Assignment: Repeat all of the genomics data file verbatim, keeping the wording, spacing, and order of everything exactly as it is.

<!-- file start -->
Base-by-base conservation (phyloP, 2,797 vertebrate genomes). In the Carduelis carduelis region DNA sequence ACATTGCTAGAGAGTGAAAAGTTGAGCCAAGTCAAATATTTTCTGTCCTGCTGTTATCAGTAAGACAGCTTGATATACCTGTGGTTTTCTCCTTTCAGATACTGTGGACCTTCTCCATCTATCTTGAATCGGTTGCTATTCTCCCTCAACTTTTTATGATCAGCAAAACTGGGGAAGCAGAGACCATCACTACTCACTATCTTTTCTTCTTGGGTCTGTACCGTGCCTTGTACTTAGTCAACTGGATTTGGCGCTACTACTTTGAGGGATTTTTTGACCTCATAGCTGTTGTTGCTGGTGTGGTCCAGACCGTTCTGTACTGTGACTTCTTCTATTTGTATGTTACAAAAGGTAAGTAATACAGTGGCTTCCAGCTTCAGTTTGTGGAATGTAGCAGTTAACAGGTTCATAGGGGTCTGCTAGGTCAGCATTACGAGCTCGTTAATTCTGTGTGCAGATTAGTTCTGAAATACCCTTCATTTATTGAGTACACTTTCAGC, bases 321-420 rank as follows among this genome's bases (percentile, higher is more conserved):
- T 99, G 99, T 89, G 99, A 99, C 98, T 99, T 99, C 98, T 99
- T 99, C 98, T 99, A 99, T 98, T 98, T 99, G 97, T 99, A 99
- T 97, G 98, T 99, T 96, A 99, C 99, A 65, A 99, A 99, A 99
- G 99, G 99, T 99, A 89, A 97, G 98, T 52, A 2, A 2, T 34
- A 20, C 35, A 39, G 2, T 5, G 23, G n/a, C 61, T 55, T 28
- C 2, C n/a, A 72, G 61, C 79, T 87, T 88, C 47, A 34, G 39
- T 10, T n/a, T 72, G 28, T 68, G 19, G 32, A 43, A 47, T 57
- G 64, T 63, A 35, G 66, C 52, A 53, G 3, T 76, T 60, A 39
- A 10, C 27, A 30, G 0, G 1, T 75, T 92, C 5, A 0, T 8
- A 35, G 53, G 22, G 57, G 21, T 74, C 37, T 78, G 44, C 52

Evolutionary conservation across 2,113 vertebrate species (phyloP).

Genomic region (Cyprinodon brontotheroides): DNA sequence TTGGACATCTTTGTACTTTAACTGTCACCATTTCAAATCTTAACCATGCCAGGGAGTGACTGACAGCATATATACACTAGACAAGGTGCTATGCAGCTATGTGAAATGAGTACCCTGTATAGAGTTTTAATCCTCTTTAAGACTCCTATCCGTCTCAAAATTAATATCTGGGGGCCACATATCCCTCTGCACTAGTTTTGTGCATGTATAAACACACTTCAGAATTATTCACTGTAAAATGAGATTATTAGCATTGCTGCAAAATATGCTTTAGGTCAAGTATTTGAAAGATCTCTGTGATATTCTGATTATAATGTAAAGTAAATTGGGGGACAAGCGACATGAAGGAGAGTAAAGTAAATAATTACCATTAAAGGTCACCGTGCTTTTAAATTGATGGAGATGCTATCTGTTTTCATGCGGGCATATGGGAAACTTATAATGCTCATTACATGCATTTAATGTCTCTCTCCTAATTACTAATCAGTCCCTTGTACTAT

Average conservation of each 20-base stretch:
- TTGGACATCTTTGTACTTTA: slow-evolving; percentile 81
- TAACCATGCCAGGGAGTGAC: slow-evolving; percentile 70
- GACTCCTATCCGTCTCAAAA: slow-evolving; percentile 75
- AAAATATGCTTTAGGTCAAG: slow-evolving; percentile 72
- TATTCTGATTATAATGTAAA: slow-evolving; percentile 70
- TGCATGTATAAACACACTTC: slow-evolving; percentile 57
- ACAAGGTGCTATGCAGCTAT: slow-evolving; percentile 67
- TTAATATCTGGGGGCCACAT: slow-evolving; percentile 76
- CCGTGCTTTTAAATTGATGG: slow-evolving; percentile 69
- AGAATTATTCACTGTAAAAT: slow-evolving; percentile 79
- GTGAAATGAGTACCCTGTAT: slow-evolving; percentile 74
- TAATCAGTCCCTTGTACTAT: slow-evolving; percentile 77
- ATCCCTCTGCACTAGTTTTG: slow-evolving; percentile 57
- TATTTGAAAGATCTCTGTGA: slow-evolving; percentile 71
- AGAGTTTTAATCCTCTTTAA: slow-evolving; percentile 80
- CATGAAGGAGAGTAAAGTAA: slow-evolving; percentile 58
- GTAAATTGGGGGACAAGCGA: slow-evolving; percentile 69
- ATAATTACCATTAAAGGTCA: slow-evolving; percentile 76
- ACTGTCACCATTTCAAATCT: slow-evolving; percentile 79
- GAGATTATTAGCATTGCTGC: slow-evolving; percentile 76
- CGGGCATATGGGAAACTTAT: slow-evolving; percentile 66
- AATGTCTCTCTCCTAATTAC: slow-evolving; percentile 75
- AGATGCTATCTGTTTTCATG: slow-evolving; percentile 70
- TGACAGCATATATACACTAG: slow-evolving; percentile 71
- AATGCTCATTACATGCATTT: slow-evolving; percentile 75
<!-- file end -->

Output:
Base-by-base conservation (phyloP, 2,797 vertebrate genomes). In the Carduelis carduelis region DNA sequence ACATTGCTAGAGAGTGAAAAGTTGAGCCAAGTCAAATATTTTCTGTCCTGCTGTTATCAGTAAGACAGCTTGATATACCTGTGGTTTTCTCCTTTCAGATACTGTGGACCTTCTCCATCTATCTTGAATCGGTTGCTATTCTCCCTCAACTTTTTATGATCAGCAAAACTGGGGAAGCAGAGACCATCACTACTCACTATCTTTTCTTCTTGGGTCTGTACCGTGCCTTGTACTTAGTCAACTGGATTTGGCGCTACTACTTTGAGGGATTTTTTGACCTCATAGCTGTTGTTGCTGGTGTGGTCCAGACCGTTCTGTACTGTGACTTCTTCTATTTGTATGTTACAAAAGGTAAGTAATACAGTGGCTTCCAGCTTCAGTTTGTGGAATGTAGCAGTTAACAGGTTCATAGGGGTCTGCTAGGTCAGCATTACGAGCTCGTTAATTCTGTGTGCAGATTAGTTCTGAAATACCCTTCATTTATTGAGTACACTTTCAGC, bases 321-420 rank as follows among this genome's bases (percentile, higher is more conserved):
- T 99, G 99, T 89, G 99, A 99, C 98, T 99, T 99, C 98, T 99
- T 99, C 98, T 99, A 99, T 98, T 98, T 99, G 97, T 99, A 99
- T 97, G 98, T 99, T 96, A 99, C 99, A 65, A 99, A 99, A 99
- G 99, G 99, T 99, A 89, A 97, G 98, T 52, A 2, A 2, T 34
- A 20, C 35, A 39, G 2, T 5, G 23, G n/a, C 61, T 55, T 28
- C 2, C n/a, A 72, G 61, C 79, T 87, T 88, C 47, A 34, G 39
- T 10, T n/a, T 72, G 28, T 68, G 19, G 32, A 43, A 47, T 57
- G 64, T 63, A 35, G 66, C 52, A 53, G 3, T 76, T 60, A 39
- A 10, C 27, A 30, G 0, G 1, T 75, T 92, C 5, A 0, T 8
- A 35, G 53, G 22, G 57, G 21, T 74, C 37, T 78, G 44, C 52

Evolutionary conservation across 2,113 vertebrate species (phyloP).

Genomic region (Cyprinodon brontotheroides): DNA sequence TTGGACATCTTTGTACTTTAACTGTCACCATTTCAAATCTTAACCATGCCAGGGAGTGACTGACAGCATATATACACTAGACAAGGTGCTATGCAGCTATGTGAAATGAGTACCCTGTATAGAGTTTTAATCCTCTTTAAGACTCCTATCCGTCTCAAAATTAATATCTGGGGGCCACATATCCCTCTGCACTAGTTTTGTGCATGTATAAACACACTTCAGAATTATTCACTGTAAAATGAGATTATTAGCATTGCTGCAAAATATGCTTTAGGTCAAGTATTTGAAAGATCTCTGTGATATTCTGATTATAATGTAAAGTAAATTGGGGGACAAGCGACATGAAGGAGAGTAAAGTAAATAATTACCATTAAAGGTCACCGTGCTTTTAAATTGATGGAGATGCTATCTGTTTTCATGCGGGCATATGGGAAACTTATAATGCTCATTACATGCATTTAATGTCTCTCTCCTAATTACTAATCAGTCCCTTGTACTAT

Average conservation of each 20-base stretch:
- TTGGACATCTTTGTACTTTA: slow-evolving; percentile 81
- TAACCATGCCAGGGAGTGAC: slow-evolving; percentile 70
- GACTCCTATCCGTCTCAAAA: slow-evolving; percentile 75
- AAAATATGCTTTAGGTCAAG: slow-evolving; percentile 72
- TATTCTGATTATAATGTAAA: slow-evolving; percentile 70
- TGCATGTATAAACACACTTC: slow-evolving; percentile 57
- ACAAGGTGCTATGCAGCTAT: slow-evolving; percentile 67
- TTAATATCTGGGGGCCACAT: slow-evolving; percentile 76
- CCGTGCTTTTAAATTGATGG: slow-evolving; percentile 69
- AGAATTATTCACTGTAAAAT: slow-evolving; percentile 79
- GTGAAATGAGTACCCTGTAT: slow-evolving; percentile 74
- TAATCAGTCCCTTGTACTAT: slow-evolving; percentile 77
- ATCCCTCTGCACTAGTTTTG: slow-evolving; percentile 57
- TATTTGAAAGATCTCTGTGA: slow-evolving; percentile 71
- AGAGTTTTAATCCTCTTTAA: slow-evolving; percentile 80
- CATGAAGGAGAGTAAAGTAA: slow-evolving; percentile 58
- GTAAATTGGGGGACAAGCGA: slow-evolving; percentile 69
- ATAATTACCATTAAAGGTCA: slow-evolving; percentile 76
- ACTGTCACCATTTCAAATCT: slow-evolving; percentile 79
- GAGATTATTAGCATTGCTGC: slow-evolving; percentile 76
- CGGGCATATGGGAAACTTAT: slow-evolving; percentile 66
- AATGTCTCTCTCCTAATTAC: slow-evolving; percentile 75
- AGATGCTATCTGTTTTCATG: slow-evolving; percentile 70
- TGACAGCATATATACACTAG: slow-evolving; percentile 71
- AATGCTCATTACATGCATTT: slow-evolving; percentile 75